Karen Pence wants people to know that art therapy isn't exactly arts and crafts.
The wife of Vice President Mike Pence has been a passionate advocate of art therapy for many years, including during her service as first lady of Indiana. Now, she hopes to use her new and loftier public profile to raise awareness of the mental health profession and help change the public's perceptions about what art therapists actually do.
"They can do things that help the patient have a little more control," Mrs. Pence told The Associated Press in an exclusive interview.
Art therapists use art, the creative process and the artwork patients create to help them explore feelings, resolve emotional conflicts, manage behavior and addictions, reduce anxiety and boost self-esteem, among other benefits, according to the American Art Therapy Association. A main goal is to improve or restore a patient's functioning and sense of personal well-being.
Mrs. Pence, an artist whose specialty is painting watercolors of homes and historical buildings, plans to observe European art therapy programs when she accompanies her husband to Germany and Belgium on Friday, his first overseas trip since taking office on Jan. 20. She is scheduled to speak with art therapists in Munich and visit an art therapy program in Brussels.
As Indiana's first lady from January 2013 until last month, Mrs. Pence visited art therapy programs across the state, as well as in Israel, Canada, Japan and Germany.
The field is growing, but is not well understood, she said. The American Art Therapy Association says it represents more than 5,000 professional art therapists and others related to the profession.
"One thing I can bring to this as second lady is making people aware of what art therapy is and how it works," Mrs. Pence said. "It's not arts and crafts."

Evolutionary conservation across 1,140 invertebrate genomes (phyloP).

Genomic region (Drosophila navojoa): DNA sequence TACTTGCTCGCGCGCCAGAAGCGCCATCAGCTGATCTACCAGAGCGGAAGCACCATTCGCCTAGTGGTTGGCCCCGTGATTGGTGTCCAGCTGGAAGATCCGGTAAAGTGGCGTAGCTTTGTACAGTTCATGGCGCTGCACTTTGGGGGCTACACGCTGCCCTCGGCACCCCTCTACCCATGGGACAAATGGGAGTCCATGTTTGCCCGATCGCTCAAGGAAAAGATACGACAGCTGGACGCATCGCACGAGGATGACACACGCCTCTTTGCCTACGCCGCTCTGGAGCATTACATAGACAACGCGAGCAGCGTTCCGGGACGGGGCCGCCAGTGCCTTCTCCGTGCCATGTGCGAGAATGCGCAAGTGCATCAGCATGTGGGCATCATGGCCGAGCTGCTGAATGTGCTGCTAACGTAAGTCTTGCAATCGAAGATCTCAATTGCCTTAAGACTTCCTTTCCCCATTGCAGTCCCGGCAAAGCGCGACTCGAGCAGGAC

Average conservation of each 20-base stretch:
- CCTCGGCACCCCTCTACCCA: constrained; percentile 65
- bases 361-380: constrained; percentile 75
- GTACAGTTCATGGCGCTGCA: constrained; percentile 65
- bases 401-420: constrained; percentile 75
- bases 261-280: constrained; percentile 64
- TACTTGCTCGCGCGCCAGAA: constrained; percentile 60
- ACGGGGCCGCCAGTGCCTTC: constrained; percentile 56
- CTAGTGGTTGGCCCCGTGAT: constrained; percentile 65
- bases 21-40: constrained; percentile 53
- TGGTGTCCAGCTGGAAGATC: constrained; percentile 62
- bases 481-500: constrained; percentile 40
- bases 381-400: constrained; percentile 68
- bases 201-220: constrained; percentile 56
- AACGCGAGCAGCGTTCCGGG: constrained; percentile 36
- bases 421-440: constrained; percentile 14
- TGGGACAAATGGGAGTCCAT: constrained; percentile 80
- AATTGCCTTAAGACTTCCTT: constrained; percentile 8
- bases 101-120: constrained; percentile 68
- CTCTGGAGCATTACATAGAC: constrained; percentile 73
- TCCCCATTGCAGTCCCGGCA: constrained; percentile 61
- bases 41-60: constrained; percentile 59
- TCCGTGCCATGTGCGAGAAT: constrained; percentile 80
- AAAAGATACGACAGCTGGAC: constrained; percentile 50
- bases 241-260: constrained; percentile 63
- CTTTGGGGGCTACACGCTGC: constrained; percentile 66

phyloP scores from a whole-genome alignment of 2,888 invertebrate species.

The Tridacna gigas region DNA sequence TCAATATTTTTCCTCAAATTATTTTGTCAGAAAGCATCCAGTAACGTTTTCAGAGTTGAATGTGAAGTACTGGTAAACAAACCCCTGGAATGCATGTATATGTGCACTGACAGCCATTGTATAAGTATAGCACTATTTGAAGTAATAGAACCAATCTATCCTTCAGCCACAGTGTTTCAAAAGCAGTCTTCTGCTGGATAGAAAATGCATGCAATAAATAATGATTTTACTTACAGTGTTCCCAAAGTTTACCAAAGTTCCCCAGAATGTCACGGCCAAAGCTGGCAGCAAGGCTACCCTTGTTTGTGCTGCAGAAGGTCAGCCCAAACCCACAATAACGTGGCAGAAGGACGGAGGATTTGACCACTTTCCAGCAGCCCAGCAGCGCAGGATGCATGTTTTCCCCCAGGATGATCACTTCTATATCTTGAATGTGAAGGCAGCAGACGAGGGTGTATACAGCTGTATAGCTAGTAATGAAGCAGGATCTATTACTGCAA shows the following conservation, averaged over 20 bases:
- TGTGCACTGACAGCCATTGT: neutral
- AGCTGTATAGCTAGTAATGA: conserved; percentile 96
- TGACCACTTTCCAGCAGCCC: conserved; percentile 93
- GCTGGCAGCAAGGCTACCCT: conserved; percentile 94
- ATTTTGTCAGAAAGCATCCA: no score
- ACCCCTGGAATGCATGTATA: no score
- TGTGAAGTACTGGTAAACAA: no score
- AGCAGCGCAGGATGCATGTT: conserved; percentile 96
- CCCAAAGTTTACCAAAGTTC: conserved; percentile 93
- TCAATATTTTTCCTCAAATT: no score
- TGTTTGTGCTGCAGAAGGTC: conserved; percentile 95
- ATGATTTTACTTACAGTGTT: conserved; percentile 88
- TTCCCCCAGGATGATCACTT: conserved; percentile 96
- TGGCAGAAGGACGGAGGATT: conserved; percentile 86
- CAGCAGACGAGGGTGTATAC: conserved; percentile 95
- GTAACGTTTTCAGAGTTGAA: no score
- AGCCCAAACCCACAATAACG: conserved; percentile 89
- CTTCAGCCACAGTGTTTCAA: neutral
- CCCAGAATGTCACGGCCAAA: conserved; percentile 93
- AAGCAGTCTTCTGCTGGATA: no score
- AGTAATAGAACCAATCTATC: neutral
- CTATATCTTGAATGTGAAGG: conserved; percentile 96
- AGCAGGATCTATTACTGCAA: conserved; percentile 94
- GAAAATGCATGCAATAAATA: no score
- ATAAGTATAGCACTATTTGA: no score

The former elementary school teacher said she was first exposed to art therapy during a visit to a Washington hospital more than a decade ago. Her husband represented Indiana in Congress, and the Pences lived in Washington during his six terms in the House before his fellow Hoosiers elected him to be governor.
She said she has a master's degree in art education, but learned that art therapy "wasn't even something that I would be qualified to do."
Mrs. Pence said art therapy usually is not paid for by insurers, but she doesn't think it's her place to use her new platform to try to encourage them to provide coverage.
"I don't really see my role as policy maker or policy changer," she said. "I just want to make people aware of what art therapy is."
She has served on the board of Tracy's Kids, an art therapy program for youth cancer patients, since 2011. The organization recently honored her with its Courage Award.
As for the return to Washington, Mrs. Pence described it as a "pretty smooth transition since we lived in Washington for 12 years."
"We have friends, we have places we like to frequent and we know the neighborhood" around the vice president's official residence on the grounds of the Naval Observatory in Northwest Washington. "We're familiar with Washington. It kind of just feels like we're coming back."
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